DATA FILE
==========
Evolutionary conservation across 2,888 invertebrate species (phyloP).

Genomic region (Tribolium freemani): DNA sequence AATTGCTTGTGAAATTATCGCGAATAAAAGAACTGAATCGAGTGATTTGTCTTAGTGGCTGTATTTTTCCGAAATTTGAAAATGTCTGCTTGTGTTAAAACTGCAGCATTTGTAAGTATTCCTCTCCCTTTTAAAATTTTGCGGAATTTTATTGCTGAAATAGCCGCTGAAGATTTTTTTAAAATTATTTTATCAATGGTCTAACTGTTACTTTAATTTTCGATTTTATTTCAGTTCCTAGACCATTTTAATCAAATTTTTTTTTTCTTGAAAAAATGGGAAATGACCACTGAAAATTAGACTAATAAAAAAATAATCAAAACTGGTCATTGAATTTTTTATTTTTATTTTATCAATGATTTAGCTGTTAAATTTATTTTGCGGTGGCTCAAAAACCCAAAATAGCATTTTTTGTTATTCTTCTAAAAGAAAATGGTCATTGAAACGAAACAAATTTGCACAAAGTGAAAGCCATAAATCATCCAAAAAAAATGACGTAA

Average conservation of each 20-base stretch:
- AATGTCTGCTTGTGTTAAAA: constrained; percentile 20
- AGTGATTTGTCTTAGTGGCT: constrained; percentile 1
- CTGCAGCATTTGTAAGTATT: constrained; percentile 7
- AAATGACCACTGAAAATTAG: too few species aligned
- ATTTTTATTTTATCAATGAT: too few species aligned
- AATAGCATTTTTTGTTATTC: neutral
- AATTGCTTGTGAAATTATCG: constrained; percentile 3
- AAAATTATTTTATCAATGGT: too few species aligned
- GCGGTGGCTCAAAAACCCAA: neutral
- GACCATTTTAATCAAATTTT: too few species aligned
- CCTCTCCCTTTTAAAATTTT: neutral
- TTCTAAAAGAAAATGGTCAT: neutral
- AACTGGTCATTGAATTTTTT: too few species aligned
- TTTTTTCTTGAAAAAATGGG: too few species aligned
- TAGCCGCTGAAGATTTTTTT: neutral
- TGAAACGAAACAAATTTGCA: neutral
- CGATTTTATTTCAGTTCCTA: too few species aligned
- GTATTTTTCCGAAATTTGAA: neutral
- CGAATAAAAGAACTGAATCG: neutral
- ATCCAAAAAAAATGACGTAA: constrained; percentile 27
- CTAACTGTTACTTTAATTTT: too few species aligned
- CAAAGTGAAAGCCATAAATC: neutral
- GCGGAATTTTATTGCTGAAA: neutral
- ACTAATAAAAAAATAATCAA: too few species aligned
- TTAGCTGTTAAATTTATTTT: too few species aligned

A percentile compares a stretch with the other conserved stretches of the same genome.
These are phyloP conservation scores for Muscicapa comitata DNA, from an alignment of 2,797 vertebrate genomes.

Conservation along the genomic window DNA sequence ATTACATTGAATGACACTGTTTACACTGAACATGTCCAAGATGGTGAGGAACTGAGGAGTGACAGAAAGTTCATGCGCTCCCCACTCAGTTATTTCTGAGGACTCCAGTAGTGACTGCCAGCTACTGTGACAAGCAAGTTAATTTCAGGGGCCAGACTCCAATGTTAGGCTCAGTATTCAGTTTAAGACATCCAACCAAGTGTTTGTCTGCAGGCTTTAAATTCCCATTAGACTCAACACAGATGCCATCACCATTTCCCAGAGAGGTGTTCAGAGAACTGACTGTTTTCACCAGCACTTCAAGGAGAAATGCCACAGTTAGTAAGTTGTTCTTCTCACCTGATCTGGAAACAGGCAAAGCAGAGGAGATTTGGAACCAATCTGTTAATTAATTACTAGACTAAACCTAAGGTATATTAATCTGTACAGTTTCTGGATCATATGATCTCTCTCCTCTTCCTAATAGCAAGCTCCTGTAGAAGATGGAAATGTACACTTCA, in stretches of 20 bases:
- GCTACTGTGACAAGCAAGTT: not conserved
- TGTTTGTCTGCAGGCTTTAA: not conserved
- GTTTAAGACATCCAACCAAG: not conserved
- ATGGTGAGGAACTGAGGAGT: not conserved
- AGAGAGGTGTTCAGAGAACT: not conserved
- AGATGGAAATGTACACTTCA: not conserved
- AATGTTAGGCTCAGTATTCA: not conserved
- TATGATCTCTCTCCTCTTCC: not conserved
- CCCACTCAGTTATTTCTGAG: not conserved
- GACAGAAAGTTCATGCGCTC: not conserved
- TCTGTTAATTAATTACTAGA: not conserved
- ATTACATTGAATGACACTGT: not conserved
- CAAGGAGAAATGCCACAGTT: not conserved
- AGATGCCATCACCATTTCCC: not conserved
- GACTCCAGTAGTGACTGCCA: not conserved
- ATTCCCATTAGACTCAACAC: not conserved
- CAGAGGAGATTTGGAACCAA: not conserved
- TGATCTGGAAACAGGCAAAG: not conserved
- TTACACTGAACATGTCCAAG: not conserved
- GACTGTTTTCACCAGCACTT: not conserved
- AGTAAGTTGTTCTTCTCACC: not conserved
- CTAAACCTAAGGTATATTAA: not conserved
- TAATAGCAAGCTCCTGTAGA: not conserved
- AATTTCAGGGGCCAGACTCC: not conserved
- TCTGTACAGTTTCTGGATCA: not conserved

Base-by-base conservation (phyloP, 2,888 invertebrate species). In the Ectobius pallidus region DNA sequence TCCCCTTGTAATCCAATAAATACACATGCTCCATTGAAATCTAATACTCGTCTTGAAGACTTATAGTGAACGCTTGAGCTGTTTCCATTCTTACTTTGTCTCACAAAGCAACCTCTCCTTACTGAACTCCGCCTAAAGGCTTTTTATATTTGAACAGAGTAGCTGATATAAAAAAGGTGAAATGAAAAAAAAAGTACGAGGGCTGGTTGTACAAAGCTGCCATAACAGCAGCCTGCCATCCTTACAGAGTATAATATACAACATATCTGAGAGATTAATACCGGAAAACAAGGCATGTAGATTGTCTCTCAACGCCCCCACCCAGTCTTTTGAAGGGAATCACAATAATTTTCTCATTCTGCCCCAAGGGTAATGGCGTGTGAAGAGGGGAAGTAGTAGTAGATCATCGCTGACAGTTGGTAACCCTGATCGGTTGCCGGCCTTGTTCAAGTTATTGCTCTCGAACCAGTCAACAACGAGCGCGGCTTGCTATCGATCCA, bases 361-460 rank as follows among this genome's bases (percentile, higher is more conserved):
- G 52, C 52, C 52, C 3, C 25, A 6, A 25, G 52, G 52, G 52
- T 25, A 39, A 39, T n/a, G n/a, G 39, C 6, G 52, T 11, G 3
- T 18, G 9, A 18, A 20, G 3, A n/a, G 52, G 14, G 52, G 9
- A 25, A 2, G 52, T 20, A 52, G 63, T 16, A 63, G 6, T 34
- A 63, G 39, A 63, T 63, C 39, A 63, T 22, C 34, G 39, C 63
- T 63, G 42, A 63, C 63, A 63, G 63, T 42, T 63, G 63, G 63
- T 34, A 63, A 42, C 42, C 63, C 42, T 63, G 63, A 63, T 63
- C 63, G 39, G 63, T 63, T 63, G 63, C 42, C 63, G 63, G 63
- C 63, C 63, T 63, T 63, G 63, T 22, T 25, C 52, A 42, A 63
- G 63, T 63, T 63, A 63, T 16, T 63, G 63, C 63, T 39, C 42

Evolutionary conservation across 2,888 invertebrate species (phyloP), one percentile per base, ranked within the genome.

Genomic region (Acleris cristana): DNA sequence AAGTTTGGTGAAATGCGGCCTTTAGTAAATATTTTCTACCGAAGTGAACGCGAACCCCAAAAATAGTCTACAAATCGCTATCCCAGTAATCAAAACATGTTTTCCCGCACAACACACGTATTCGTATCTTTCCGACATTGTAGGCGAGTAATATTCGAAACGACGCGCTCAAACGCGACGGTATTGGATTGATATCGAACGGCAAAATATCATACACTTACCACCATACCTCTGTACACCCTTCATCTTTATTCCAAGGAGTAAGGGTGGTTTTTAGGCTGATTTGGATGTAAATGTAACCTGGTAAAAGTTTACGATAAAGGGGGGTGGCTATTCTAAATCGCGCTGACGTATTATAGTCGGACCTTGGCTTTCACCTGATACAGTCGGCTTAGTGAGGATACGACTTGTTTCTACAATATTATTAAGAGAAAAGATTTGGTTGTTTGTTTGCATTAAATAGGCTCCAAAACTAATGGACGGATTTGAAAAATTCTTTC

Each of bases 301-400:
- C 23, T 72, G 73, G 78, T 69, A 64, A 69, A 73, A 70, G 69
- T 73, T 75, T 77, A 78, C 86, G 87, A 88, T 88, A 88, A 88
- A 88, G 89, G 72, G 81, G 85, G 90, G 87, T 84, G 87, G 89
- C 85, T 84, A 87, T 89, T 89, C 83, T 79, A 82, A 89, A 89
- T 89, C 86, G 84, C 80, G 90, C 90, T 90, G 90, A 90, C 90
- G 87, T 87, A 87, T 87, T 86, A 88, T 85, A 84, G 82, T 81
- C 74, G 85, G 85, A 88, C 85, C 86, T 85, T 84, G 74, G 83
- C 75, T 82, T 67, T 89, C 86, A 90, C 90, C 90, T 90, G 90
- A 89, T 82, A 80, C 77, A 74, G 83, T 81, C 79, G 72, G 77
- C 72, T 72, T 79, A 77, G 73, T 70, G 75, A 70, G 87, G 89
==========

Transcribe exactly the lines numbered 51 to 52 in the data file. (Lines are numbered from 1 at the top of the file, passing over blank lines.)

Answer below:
- GACTGTTTTCACCAGCACTT: not conserved
- AGTAAGTTGTTCTTCTCACC: not conserved